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Freedom of expression

Freedom of expression includes the right to express controversial and disturbing opinions and to criticize ideas and values without fear of reprisal. It is one of the fundamental rights and freedoms protected by the Charter of Human Rights and Freedoms. 

While fundamental, freedom of expression is not absolute and does not take precedence over other rights guaranteed by the Charter: it cannot be used to justify racist, sexist or homophobic comments, for example.  Indeed, freedom of expression, even artistic or humorous, may be limited. This is the case if it harms a person's right to image and privacy or their right to dignity, for example.

English translations are provided when available.

2023 | La Commission émet une déclaration pour exprimer ses préoccupations concernant l’intention du gouvernement d’évaluer au cas par cas la tenue de certains évènements sur des lieux lui appartenant. Elle met aussi en ligne une foire aux questions (FAQ) sur la liberté d'expression dans son site web.

2021 | The Commission is asking the Supreme Court of Canada to uphold the previous judgments of the Human Rights Tribunal (HRT) and the Court of Appeal and to dismiss Mike Ward's application in the case against Jérémy Gabriel. As a reminder, the comedian was ordered to pay moral and punitive damages for comments that had the effect of denigrating, humiliating and ridiculing Jérémy Gabriel on the basis of his disability or the means of compensating for his disability. By a five to four vote, the Supreme Court's decision overturned the judgments of the Human Rights Tribunal and the Court of Appeal concerning the discriminatory nature of certain remarks made by Mike Ward about Jérémy Gabriel.

Documents related to the Supreme Court's decision 

Documents related to the Commission's request to the Supreme Court

2015  |  In its brief on Bill 59, which addresses the prevention of hate speech or incitement to violence, the Commission makes 11 recommendations to the Government, urging it to expressly include freedom of expression in the bill.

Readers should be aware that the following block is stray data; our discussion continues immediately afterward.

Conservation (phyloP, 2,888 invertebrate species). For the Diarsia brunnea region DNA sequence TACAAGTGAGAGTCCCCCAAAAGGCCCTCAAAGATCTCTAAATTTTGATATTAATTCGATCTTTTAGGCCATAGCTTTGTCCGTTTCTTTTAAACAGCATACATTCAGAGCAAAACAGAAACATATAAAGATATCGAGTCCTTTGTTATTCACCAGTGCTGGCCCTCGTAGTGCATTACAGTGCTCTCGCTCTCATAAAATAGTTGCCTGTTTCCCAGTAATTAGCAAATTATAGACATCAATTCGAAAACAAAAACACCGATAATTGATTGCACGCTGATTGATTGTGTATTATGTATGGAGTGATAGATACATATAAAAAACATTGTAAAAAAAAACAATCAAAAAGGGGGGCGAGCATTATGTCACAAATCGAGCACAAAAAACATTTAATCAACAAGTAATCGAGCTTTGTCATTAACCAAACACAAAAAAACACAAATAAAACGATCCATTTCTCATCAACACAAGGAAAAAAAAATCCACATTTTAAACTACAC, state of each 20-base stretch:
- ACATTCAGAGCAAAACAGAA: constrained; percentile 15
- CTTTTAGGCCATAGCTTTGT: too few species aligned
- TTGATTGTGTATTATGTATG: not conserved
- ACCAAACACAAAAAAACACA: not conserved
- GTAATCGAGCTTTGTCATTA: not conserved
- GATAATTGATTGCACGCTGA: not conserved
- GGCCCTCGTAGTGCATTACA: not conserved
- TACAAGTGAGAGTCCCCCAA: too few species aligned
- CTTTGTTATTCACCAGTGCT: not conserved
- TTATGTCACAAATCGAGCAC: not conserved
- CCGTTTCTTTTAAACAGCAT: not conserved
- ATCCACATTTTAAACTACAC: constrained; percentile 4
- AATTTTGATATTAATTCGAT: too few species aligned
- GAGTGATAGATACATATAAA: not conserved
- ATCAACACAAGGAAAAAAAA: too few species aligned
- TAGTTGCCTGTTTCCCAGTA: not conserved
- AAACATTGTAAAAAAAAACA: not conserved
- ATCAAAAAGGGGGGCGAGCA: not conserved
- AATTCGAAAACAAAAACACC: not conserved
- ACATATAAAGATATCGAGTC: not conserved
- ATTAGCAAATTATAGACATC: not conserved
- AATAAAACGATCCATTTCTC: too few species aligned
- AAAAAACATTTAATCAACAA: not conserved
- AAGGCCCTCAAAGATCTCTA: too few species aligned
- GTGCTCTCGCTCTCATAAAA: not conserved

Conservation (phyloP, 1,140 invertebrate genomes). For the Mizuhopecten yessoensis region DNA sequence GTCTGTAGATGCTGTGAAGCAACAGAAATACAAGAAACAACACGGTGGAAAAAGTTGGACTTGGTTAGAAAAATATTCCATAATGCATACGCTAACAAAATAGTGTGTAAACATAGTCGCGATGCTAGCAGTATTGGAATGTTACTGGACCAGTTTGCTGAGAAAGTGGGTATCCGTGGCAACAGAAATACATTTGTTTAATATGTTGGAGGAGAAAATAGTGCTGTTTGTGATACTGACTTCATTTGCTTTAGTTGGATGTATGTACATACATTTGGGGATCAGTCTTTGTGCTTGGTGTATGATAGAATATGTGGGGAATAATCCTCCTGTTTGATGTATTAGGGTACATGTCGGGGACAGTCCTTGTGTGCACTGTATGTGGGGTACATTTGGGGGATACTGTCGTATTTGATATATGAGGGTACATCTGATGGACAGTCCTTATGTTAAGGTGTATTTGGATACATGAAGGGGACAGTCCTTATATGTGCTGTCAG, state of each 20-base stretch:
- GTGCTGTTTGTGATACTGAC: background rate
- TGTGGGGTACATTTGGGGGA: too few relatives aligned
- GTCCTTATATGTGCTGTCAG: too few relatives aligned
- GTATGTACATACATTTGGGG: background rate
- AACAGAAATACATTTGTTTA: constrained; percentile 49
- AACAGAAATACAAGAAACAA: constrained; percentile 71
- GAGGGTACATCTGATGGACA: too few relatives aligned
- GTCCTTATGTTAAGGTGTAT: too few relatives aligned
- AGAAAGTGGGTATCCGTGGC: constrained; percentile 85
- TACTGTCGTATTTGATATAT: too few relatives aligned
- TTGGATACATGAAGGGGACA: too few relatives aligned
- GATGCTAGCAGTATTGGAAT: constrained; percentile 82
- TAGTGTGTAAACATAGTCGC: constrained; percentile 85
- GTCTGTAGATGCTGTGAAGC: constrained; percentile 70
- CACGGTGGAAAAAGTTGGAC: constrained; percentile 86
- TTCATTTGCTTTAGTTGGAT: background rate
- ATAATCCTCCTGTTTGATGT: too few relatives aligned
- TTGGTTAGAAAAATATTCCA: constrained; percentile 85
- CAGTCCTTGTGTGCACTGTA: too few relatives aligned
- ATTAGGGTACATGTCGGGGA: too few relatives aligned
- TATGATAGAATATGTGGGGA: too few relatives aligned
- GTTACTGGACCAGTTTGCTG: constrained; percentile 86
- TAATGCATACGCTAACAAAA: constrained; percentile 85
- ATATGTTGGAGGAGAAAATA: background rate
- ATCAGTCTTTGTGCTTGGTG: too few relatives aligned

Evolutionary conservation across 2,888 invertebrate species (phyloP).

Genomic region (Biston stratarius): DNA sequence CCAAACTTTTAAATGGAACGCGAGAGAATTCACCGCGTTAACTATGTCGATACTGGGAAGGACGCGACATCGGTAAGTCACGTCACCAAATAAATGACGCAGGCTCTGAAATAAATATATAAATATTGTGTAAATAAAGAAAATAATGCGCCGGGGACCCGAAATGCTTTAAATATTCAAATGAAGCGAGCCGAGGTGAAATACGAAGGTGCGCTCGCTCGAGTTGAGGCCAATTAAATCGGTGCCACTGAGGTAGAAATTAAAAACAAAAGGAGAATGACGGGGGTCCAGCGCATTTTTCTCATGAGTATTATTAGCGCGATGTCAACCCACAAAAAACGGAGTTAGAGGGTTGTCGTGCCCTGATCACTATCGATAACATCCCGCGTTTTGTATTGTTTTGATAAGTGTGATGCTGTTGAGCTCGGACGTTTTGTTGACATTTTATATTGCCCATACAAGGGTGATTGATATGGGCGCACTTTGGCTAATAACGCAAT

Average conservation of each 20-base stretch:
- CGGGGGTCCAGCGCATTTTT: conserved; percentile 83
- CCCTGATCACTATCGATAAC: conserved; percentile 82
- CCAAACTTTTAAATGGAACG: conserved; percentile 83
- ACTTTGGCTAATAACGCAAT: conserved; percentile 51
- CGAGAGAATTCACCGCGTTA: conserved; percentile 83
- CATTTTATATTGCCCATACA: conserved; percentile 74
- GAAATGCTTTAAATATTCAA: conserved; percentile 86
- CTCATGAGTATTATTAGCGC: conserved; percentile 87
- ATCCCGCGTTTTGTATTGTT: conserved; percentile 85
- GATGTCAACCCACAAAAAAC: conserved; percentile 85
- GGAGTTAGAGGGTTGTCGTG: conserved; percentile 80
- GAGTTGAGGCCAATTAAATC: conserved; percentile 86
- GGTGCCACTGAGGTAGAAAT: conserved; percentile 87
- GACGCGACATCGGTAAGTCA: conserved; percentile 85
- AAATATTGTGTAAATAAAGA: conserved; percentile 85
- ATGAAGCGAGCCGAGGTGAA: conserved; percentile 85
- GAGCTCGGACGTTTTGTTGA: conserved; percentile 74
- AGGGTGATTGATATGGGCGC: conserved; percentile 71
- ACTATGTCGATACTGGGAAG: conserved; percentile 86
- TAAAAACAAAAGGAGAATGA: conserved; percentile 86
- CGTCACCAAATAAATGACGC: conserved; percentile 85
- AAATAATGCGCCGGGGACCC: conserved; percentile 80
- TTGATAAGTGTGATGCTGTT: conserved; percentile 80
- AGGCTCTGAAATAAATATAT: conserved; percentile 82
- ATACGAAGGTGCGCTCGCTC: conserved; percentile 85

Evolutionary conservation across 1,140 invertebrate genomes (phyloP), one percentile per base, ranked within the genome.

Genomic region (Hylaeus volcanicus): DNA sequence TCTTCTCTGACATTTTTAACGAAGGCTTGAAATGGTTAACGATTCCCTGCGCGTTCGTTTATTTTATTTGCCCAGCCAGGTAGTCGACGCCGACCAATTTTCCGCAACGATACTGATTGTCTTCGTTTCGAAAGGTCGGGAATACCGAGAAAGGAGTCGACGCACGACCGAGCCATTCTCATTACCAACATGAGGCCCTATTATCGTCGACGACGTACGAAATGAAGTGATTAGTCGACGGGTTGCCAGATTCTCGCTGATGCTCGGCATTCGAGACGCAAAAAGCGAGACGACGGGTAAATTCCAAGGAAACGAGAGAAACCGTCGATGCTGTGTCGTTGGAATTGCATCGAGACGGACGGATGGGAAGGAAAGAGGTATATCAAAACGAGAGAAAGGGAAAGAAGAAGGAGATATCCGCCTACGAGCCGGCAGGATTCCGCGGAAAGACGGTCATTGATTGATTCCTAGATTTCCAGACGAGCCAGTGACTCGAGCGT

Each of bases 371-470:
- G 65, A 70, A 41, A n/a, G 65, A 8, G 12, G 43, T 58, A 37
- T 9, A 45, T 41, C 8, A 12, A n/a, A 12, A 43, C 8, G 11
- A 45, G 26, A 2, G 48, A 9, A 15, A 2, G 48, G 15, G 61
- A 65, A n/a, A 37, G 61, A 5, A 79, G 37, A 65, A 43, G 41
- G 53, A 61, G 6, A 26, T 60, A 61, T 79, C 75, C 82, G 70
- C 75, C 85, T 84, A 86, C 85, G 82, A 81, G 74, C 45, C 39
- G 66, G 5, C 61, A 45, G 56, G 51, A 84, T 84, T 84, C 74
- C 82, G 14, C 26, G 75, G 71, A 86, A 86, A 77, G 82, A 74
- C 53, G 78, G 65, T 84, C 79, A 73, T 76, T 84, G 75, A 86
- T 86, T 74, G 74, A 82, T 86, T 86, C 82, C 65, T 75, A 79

2015  |   The Commission condemns the January 7, 2015 attack against the French weekly Charlie Hebdo.

2014  |  The Commission is an observer at the Forum sur la lutte contre l'intimidation (October 2, 2014) and submits a brief to Secrétariat du Forum sur la lutte contre l’intimidation on the issue, proposing a new provision against hate mongering in the Charter of Human Rights and Freedoms.

2012  |  The Commission finds that several provisions of the special law aimed at ending the student strikes in the spring of 2012 infringe on fundamental rights and freedoms guaranteed in the Charter of Human Rights and Freedoms, including the freedom of conscience, freedom of opinion, freedom of expression, freedom of peaceful assembly and freedom of association.

2008  | The Commission submits a brief to the National Assembly’s Committee on Institutions on Strategic lawsuit against public participation (SLAPP) and its impact on rights protected in the Charter.

Did you know ?

The United Nations recognized freedom of expression in 1948 in the Universal Declaration of Human Rights (UDHR) (Section 19).